Java - Abstract Classes and Methods

What are Abstract Classes?

Abstract Classes represent a concept rather than to represent objects.


You need to use the abstract keyword in the class declaration to declare an abstract class.

For example, the following code declares a Shape class abstract:

abstract class Shape {
        // No code for now

Because the Shape class is abstract, you cannot create its object even though it has a public constructor added by compiler.

You can declare a variable of an abstract class as you do for a concrete class.

Shape s;     // OK
new Shape(); // An error. Cannot create a Shape object

Abstract methods

If a method is incomplete, indicate it by using the abstract keyword in the method's declaration.

Shape class looks as follows with an abstract draw() method:

abstract class Shape {
        public Shape() {

        public abstract void draw();

An abstract class may have all concrete methods. It may have all abstract methods. It may have some concrete and some abstract methods.

If a class has an abstract method either declared or inherited, it must be declared abstract.


Abstract class must be subclassed to be useful and the subclass should implement the abstract methods.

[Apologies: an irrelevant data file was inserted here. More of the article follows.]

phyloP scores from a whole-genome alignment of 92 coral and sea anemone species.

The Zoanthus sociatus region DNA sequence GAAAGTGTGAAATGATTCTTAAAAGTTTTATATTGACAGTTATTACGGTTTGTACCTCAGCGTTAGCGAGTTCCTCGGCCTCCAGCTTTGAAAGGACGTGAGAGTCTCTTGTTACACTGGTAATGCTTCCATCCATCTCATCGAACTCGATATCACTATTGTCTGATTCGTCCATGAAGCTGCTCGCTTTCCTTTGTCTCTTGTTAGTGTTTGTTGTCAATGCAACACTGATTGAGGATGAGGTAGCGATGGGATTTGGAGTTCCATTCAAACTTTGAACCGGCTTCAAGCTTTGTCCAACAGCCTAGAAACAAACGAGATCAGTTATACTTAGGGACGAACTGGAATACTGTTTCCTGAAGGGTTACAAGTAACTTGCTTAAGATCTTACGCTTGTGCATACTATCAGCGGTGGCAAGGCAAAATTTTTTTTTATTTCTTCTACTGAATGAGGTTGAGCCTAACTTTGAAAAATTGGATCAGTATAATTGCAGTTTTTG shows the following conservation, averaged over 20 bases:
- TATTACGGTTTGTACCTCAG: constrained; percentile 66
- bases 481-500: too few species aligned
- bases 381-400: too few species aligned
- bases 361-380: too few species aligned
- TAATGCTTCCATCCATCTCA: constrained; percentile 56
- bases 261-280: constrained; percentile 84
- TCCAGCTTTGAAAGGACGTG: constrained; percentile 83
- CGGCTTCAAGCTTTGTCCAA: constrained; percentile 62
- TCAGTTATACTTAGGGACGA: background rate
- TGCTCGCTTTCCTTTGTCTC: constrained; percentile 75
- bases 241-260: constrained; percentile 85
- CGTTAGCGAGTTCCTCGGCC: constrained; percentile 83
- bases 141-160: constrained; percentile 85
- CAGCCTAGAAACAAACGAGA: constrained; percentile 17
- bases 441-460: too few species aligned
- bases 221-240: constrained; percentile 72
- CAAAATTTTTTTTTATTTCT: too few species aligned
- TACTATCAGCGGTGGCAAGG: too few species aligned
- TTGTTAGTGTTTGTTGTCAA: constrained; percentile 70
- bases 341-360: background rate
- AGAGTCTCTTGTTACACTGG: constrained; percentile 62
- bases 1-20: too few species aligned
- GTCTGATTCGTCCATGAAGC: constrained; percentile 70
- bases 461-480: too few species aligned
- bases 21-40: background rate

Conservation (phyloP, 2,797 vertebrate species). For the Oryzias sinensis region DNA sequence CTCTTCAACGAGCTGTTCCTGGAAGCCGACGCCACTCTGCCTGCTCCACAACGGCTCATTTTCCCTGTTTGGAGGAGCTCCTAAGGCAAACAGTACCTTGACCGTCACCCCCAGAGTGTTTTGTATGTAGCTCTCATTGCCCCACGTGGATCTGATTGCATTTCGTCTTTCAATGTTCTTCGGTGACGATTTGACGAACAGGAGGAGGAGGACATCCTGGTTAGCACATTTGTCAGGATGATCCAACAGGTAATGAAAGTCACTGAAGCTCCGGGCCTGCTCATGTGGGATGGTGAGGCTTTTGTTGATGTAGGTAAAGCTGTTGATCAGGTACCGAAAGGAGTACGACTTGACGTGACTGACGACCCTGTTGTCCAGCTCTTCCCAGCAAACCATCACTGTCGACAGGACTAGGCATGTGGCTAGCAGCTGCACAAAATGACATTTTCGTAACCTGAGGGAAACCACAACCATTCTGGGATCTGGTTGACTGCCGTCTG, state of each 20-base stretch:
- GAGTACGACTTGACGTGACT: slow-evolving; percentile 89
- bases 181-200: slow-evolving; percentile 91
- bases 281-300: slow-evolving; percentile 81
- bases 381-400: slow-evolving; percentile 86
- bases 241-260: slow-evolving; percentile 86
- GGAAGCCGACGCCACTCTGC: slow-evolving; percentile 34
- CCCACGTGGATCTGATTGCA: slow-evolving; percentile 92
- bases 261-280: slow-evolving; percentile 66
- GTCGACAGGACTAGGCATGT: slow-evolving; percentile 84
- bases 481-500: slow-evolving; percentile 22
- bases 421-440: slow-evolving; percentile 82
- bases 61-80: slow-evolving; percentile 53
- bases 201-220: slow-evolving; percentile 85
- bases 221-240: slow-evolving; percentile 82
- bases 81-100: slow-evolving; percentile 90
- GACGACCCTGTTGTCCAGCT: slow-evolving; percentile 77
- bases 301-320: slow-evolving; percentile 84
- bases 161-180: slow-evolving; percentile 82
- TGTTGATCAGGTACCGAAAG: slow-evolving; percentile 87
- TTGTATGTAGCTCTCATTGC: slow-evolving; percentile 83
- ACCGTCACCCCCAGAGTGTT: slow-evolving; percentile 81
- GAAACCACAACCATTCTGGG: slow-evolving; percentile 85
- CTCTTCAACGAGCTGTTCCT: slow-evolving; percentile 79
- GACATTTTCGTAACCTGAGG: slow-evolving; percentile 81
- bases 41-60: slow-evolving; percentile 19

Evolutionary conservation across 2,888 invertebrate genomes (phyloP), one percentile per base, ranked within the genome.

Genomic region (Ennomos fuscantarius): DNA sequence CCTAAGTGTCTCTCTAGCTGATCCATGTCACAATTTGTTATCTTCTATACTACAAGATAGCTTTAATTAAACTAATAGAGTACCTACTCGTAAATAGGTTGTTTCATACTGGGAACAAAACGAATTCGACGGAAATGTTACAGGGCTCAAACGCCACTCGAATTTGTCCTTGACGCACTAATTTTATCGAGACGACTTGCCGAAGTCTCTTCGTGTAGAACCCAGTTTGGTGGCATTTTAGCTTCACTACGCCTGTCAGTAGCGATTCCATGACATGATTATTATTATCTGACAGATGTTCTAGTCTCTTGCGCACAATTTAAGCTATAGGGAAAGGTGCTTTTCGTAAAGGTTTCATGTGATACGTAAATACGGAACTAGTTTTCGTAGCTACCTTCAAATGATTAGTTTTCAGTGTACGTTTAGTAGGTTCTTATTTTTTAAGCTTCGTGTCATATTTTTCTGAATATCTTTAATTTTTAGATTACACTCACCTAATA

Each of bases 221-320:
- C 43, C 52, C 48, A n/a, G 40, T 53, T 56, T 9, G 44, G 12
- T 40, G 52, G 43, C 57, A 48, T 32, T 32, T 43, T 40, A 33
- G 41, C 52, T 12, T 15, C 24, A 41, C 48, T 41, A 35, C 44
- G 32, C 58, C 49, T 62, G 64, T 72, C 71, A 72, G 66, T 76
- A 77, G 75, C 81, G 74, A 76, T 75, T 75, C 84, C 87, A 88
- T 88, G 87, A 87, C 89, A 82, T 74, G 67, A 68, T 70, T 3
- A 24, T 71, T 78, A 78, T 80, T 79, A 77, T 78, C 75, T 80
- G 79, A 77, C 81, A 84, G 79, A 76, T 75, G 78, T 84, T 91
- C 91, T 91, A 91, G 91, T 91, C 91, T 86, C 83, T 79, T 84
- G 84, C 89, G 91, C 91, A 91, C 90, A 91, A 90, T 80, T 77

A class may be declared abstract even if it does not have an abstract method.

A class must be declared abstract if it declares or inherits an abstract method.

You cannot create an object of an abstract class. However, you can declare a variable of the abstract class type and call methods using it.

An abstract class cannot be declared final.

An abstract class should not declare all constructors private.

An abstract method cannot be declared static.

An abstract method cannot be declared private.

An abstract method in a class can override an abstract method in its superclass without providing an implementation.

The subclass abstract method may refine the return type or exception list of the overridden abstract method.

A concrete instance method may be overridden by an abstract instance method.